Monday, September 08, 2008

Miller's Sacred Rosicrucian Book of 1939

There are a lot of arcane literary treasures at the Internet Archive ( A search for “Henry Miller” turns up a few curiosities: scans of a few books directly from Miller’s personal library. One such book is The Rosicrucian cosmo-conception, or, Mystic Christianity : an elementary treatise upon man's past evolution, present constitution and future development by Max Heindel (1911). Meant as study guide for the Rosicrucian Fellowship which Heindel founded in 1909, one particular used copy made its way from Cambridge, U.K. and into the hands of Henry Miller in Paris, who was entering a phase of mystic enlightenment. On March 5, 1939, Henry wrote an inscription inside the covers: “Sacred property of Henry Miller ... who has just discovered that he has been a Rosicrucian all his life ... Paris 3/5/39."

Defining Rosicrucianism is no easy task for me. Beyond conventional social philosophy, it seems to draw from a wide range of esoteric knowledge and theory, including mysticism, the occult and spirituality (with a particularly Christian bias, it seems; check out this Q+A directly from the Rosicrucians). It stems from a secret order of the Fraternity of the Rosy Cross (founded by Christian Rosenkreuz), which Christopher McIntosh calls a “deliberately created mythology” (p.137). McIntosh, in his book The Rosicrucians (1998) attempts to summarize the movement’s teachings as Gnostic in nature: “By ‘Gnostic’ I mean, in essence, the view that the human spirit is trapped, as it were, under water, living a kind of half-life, ignorant of the fact that the sunlight and air of the true spirit is overhead. If knowledge (or gnosis) can make people aware of this, they will make the effort to swim upward and be reunited with their real element” (p.xviii). After this, Rosicurian ideals and the Rosicurian movements appear to diverge onto many open paths of interpretation.

It seems fairly apparent (although I have no quote to back this up) that the term Rosicrucian and itssymbol of the Rosy (or Rose) Cross is, to some degree, an inspiration for the title of Miller’s autobiographical trilogy, The Rosy Crucifixion (no doubt there is also meaning to be found in his use of the concept of crucifixion). But his book titles and his relationship with Rosicrucianism aren't my focus here (see Chapter Three of Thomas Nesbit’s Henry Miller And Religion for that). Instead, I’m focusing on this Max Heindel book as an object, and finding context for Miller’s enthusiastic written approval of it in 1939.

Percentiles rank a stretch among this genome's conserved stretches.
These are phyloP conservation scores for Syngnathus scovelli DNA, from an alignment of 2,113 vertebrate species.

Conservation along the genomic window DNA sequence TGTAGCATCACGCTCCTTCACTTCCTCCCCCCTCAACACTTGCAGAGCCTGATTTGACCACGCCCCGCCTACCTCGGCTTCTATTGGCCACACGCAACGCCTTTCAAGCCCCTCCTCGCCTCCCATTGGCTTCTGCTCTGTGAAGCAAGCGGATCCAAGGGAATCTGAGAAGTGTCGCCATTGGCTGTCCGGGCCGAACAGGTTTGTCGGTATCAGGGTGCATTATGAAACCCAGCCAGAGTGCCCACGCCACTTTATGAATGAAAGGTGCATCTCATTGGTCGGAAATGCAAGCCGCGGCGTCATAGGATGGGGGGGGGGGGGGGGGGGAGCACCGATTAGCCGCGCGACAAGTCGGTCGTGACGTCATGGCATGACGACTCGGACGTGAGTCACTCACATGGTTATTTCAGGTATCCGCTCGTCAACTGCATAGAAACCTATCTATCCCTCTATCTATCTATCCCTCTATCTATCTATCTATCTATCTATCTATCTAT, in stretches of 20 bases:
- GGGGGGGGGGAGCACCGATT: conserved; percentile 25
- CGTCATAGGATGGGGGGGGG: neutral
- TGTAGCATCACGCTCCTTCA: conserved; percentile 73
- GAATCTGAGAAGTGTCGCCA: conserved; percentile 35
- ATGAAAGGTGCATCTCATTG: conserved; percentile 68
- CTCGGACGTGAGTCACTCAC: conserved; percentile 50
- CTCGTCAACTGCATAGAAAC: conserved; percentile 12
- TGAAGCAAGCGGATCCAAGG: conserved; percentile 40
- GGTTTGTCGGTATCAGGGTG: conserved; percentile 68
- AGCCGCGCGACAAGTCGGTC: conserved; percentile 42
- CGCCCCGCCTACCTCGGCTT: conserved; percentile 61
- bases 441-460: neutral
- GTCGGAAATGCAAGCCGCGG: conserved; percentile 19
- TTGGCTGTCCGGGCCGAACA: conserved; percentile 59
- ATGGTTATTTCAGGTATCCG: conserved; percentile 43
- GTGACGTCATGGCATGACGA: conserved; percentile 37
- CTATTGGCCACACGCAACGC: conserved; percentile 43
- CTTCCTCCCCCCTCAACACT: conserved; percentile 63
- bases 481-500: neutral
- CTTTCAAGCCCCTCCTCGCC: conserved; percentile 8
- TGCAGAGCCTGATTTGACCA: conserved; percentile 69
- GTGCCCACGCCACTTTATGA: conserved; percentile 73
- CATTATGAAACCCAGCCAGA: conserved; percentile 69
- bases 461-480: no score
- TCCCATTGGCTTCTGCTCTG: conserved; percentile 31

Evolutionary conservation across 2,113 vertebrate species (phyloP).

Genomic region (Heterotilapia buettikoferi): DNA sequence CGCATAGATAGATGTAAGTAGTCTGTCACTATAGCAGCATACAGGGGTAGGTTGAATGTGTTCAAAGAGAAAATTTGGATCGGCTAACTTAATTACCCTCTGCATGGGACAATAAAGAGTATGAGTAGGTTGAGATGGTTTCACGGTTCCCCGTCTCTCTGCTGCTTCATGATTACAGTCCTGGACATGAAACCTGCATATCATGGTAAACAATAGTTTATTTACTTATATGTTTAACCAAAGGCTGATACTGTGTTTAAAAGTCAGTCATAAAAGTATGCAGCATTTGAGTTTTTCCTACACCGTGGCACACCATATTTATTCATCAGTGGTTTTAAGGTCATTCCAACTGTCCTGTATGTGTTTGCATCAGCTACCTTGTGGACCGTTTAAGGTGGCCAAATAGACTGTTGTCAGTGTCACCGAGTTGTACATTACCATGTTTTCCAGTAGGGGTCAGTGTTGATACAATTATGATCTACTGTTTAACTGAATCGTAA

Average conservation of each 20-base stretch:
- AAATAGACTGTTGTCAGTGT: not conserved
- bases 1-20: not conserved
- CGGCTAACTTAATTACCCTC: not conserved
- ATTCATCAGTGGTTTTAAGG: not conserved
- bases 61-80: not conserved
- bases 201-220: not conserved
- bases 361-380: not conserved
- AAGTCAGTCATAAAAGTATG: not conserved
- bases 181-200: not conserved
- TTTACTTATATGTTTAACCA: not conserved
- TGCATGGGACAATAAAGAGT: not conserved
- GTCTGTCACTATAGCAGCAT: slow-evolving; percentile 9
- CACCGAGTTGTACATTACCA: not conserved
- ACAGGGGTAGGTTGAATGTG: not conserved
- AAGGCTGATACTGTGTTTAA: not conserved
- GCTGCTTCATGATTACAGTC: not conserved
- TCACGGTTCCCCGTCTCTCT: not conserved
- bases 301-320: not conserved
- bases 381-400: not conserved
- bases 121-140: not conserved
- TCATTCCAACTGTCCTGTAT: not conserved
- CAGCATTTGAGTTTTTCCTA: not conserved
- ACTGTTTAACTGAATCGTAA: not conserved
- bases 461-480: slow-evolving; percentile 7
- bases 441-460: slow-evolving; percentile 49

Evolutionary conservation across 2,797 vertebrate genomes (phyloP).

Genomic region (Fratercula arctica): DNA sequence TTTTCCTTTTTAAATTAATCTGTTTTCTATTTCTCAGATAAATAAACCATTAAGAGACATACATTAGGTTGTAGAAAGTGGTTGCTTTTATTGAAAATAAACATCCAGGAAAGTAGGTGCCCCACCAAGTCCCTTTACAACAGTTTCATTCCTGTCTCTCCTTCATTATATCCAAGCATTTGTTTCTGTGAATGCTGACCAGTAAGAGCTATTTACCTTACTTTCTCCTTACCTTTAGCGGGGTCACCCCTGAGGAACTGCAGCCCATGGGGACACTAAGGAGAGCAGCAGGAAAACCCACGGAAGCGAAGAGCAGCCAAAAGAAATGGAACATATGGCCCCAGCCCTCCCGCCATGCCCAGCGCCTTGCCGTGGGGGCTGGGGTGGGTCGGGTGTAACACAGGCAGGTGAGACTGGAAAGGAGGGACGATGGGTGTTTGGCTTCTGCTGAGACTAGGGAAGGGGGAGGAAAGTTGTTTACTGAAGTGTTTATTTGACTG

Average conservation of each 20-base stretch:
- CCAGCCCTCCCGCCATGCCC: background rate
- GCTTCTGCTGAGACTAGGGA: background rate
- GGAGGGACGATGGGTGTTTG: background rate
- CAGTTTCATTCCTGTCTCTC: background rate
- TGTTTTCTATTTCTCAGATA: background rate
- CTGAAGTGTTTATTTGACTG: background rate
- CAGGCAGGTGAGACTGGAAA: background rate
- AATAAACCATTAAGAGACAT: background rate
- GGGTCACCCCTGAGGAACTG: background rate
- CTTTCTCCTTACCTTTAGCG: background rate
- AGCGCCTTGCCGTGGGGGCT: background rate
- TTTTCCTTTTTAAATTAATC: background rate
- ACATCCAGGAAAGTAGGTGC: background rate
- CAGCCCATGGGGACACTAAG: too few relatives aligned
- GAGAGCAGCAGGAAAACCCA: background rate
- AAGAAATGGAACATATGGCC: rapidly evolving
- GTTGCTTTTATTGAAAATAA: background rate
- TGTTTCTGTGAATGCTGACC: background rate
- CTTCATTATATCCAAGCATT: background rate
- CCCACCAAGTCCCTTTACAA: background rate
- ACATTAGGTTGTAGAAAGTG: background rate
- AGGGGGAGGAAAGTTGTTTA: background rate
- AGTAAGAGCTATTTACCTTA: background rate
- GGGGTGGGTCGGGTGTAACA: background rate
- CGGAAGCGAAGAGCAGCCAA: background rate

On a Sunday in Paris, January 1939, Henry wrote to Lawrence Durrell [1]: “In reading the proofs of Capricorn I am more and more struck by the metaphysical implications with which the book is sewn.” He goes on to explain that “every time I pick up a mystical book I am struck again, shuttled back, as it were, to some fundamental truthful realm of my self which has been so much denied in life.” From this newly-excited revelation came his idea for a book called Draco and the Ecliptic, which was only a title with a vague but lofty feeling attached to it, one that felt it would be a “significant” document “for the world to come.” Henry seems to have felt The Answer sitting on the tip of his tongue.

And then this, near the end of the letter: “To-night I pick up a book and take it with me to a café to read. A thin book, in French, on the Rosicrucians. The cardinal idea is so stark and simple, so thoroughly in accord with my own belief as to the way of life, that I am amazed how men can miss it. It is the doctrine of the heart, to be brief” This last phrase is interesting because Miller had just finished an article that would soon be published in The Modern Mystic magazine as The Wisdom of the Heart (April1939) [2]. Read it and you will understand Henry’s state of mind in 1939: the wisdom of life is to accept of all elements of it, both good and bad (as inspired in part by the subject of this article, E. Graham Howe).